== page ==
New regulations to be implemented in Wyoming by mid-month will give the public more access information about the chemicals used in drilling operations by the natural gas and oil industry. The Wyoming Oil and Gas Conservation Commission (WOGCC) does not plan to compile and present the information to the public, but the information would be available on the website, officials said. Under the new regulations, operators would have to disclose information that would be listed on a well-by-well basis. The disclosures would allow the public to know "exactly" what an operator has pumped into a well if it is hydraulically fractured and would know what the discharges are composed of once well stimulations are completed, said Commission Supervisor Tom Doll.
Privately held explorer Chief Oil & Gas LLC plans to voluntarily disclose the hydraulic fracturing (hydrofracing) additives it uses in the Marcellus Shale, which brings to three the number of producers now voluntarily disclosing information related to Marcellus activities, Pennsylvania officials said. Beginning Oct. 1 Dallas-based Chief, which is considered to be one of the top producers in the Marcellus play, said it would voluntarily submit to the Pennsylvania Department of Environmental Protection (DEP) and the West Virginia Department of Environmental Protection "detailed" information about the hydrofracing additives it uses in those states. Range Resources Corp. and XTO Corp. already are submitting information to Pennsylvania officials, Pennsylvania DEP spokesman Tom Rathbun told NGI. EQT Corp. said in late July it also would submit information on its Marcellus activities (see NGI, Aug. 2).
Sixteen exploration and production (E&P) companies were awarded a total of C$115.6 million in royalty credits for 21 natural gas and oil infrastructure projects, British Columbia Minister of Energy, Mines and Petroleum Resources Bill Bennett said. The credits were awarded under the province's Infrastructure Royalty Credit Program (IRCP). The new road and pipeline projects are to support gas and oil exploration and development activity, and improve access to underdeveloped areas in northeast British Columbia.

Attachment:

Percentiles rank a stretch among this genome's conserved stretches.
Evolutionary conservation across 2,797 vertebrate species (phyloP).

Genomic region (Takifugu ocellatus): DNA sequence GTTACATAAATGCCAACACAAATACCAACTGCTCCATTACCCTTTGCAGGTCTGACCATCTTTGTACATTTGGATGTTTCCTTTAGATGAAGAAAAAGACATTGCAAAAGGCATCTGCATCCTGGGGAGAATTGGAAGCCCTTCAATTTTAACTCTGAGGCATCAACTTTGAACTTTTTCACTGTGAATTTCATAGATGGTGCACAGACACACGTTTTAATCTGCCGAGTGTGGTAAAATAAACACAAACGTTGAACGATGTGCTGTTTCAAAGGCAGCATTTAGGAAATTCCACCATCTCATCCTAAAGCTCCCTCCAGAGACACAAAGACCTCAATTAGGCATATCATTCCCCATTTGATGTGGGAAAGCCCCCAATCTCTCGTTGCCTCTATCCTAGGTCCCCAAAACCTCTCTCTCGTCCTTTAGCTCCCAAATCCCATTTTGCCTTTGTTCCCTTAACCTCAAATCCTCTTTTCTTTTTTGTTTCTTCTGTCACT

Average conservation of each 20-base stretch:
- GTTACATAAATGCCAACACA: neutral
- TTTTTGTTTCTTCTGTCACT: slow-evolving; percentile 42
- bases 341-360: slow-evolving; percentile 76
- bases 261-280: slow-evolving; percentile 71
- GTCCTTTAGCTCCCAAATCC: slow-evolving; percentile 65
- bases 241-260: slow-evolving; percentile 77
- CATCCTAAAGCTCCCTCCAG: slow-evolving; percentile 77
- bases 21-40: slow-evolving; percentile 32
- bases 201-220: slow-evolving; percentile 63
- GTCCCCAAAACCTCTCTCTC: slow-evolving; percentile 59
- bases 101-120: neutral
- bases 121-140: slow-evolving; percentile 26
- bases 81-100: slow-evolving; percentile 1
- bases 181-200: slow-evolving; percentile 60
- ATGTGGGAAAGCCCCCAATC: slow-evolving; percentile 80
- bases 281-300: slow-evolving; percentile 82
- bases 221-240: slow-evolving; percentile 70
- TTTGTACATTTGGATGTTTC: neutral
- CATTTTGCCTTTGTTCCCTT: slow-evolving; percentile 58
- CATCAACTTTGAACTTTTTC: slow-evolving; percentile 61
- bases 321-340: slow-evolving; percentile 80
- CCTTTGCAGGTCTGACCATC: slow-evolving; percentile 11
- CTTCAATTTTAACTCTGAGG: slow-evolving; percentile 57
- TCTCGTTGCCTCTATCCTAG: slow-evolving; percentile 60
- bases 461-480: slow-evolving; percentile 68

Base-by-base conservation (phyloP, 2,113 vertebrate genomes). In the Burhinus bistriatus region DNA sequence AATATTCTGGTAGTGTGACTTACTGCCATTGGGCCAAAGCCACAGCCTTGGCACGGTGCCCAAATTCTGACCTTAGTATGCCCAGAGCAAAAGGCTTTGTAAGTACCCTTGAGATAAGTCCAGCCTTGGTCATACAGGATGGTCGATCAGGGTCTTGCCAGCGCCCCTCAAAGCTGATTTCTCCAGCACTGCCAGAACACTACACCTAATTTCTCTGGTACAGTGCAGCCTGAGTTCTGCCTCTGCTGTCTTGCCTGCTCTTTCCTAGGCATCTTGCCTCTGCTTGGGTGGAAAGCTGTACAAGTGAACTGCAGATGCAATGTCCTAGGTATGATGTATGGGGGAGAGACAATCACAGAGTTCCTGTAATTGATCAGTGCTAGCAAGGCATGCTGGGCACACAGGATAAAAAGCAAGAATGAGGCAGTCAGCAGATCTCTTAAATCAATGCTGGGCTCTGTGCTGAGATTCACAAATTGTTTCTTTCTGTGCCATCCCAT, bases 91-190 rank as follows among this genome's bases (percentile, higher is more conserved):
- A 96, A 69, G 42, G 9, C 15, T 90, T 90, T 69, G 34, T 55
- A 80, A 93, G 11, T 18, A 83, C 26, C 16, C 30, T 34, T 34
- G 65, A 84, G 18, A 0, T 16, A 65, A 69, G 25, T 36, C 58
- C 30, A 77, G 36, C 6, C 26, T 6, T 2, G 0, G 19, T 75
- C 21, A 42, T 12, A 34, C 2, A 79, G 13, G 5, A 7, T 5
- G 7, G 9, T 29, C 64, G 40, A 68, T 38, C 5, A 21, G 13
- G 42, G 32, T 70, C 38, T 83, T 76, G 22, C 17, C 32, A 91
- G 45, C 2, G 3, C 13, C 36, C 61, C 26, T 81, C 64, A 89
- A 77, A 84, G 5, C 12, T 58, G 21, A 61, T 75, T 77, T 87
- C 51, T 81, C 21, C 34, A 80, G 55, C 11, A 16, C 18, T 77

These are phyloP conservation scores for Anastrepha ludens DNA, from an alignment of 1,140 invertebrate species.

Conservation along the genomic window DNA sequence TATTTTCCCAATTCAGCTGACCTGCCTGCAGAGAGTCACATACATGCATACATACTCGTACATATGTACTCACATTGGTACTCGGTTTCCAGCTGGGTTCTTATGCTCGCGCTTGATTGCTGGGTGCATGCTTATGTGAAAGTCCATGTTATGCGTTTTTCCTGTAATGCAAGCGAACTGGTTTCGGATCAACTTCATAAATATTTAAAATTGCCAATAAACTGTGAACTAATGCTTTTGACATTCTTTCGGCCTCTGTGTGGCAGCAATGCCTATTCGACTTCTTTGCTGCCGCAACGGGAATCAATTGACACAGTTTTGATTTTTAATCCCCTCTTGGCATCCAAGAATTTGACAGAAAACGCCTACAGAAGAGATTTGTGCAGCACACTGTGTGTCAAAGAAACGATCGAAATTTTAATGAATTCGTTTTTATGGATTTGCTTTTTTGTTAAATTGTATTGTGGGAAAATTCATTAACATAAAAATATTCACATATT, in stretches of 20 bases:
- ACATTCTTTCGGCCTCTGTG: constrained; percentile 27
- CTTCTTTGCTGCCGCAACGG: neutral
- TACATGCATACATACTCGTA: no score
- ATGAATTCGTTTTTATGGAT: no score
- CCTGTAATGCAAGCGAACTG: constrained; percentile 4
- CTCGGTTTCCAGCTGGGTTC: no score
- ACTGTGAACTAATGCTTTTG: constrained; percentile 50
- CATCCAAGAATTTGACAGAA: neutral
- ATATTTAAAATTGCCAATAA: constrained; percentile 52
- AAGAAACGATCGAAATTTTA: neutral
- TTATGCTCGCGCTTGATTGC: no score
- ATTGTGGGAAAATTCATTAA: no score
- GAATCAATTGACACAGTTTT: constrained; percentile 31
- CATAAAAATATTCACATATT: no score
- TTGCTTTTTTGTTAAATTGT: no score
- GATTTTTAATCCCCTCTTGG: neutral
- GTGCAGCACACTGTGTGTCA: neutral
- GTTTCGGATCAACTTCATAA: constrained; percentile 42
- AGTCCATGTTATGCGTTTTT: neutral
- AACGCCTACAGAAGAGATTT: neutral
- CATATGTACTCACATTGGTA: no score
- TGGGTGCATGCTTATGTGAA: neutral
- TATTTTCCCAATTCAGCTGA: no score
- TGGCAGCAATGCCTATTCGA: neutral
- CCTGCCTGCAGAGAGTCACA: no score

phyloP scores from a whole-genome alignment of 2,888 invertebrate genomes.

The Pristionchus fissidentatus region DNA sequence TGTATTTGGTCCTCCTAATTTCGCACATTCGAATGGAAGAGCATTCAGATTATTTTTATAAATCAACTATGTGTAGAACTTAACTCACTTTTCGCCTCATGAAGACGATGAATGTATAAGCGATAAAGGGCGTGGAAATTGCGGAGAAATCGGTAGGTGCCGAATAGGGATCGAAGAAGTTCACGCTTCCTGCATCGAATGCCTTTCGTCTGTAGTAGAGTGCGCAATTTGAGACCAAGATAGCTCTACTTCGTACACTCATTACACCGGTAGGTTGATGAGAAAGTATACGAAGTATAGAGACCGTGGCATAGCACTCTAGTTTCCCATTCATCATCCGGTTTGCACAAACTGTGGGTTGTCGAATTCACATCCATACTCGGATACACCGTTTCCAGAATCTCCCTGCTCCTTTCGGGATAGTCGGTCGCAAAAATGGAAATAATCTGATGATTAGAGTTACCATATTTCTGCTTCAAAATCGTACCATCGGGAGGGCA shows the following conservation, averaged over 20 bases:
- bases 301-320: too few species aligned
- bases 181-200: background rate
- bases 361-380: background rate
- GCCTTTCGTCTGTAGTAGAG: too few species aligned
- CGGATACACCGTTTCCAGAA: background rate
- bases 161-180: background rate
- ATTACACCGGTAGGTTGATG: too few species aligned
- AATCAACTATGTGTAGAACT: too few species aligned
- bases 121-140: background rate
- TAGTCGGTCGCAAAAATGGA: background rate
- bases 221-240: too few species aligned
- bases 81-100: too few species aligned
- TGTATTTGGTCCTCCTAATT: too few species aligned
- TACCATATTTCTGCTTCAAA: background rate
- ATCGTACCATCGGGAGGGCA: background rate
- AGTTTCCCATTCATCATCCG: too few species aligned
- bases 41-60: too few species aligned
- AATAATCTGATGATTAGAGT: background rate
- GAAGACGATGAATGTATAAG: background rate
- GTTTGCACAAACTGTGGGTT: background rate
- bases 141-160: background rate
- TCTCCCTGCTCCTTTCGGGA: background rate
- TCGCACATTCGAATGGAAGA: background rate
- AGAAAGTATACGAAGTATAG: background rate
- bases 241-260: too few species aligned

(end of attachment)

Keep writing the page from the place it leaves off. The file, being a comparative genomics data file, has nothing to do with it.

Iroquois Gas Transmission System LP is holding a binding open season for its Wright Transfer Compressor (WTC) project, which would add up to 15,400 hp of transfer compression at Iroquois' existing interconnecting with Tennessee Gas Pipeline's 200 Line in Wright, NY. WTC would compress up to 375 MDth/d from Tennessee into Iroquois at its rate zone boundary, thereby enabling WTC shippers to supply both Zone 1 and Zone 2 markets on Iroquois, said the Shelton, CT-based pipeline. The project is targeted for service in the summer of 2012. The open season will run through Oct. 15. The results of the open season will determine the final design and scope of the project, Iroquois said. Iroquois extends 416 miles from the U.S.-Canadian border at Waddington, NY, through the state of Connecticut to Long Island, NY, and Hunts Point, Bronx, NY. The Iroquois limited partnership is owned by affiliates of TransCanada PipeLines Ltd., Dominion Resources Inc., National Grid, New Jersey Resources and Energy East Corp.
Cardinal Gas Storage Partners' Perryville Gas Storage LLC is holding a nonbinding open season through Oct. 6 for the remaining firm capacity at its 15 Bcf storage facility under construction near Delhi, LA. The multi-cycle, high-deliverability facility will have access to markets in the Midwest, Northeast and Southeast, including the Perryville/Delhi Hub. Cardinal is offering 7.5 Bcf of firm capacity and anticipates providing service with up to eight turns. For information and forms visit www.perryvillegasstorage.com or contact Kevin Holder at (713) 350-2507 or email@example.com; or contact Brandy Clark at (713) 350-2504 or firstname.lastname@example.org.
Encana Corp. agreed to pay $200,000 in fines and community service payments for violating the U.S. Migratory Bird Treaty Act in Colorado and Wyoming, the U.S. Attorney's Office in Denver said. Denver-based subsidiary Encana Oil & Gas Inc. pleaded guilty in August in the deaths of about 55 protected birds, including waterfowl and owls, over a four-year period at uncovered natural gas reserve pits and wastewater storage tanks in the Piceance Basin of Colorado and in Wyoming's Sweetwater, Sublette and Lincoln counties. Since the violations occurred, Encana said it has spent more than $3 million on bird protection measures at plants in Colorado and Wyoming. Additional bird protection measures also are to be installed at shale gas facilities in Louisiana and Texas, the producer said.
All the Mexican regulatory authorities that issued permits for the operation of Sempra Energy's Energia Costa Azul liquefied natural gas (LNG) receiving terminal have assured the San Diego-based company they will not revoke the terminal's operating licenses, according to a Sempra LNG spokesperson. A rescheduled Mexican court hearing this Friday will confirm this, the spokesperson told NGI. During the ongoing legal battle that surfaced earlier this year,Sempra alleged that the plaintiff, Ramon Eugenio Sanchez Ritchie, has a criminal record and a cozy relationship with the Mexican federal district judge, Andre Nalda Jose Neals, who has been instrumental in Sanchez Ritchie's legal pleading. In contrast, Sanchez Ritchie alleges that Sempra acquired his land illegally and is therefore in violation of its permits to operate the Energia Costa Azul LNG terminal (see NGI, Aug. 16).
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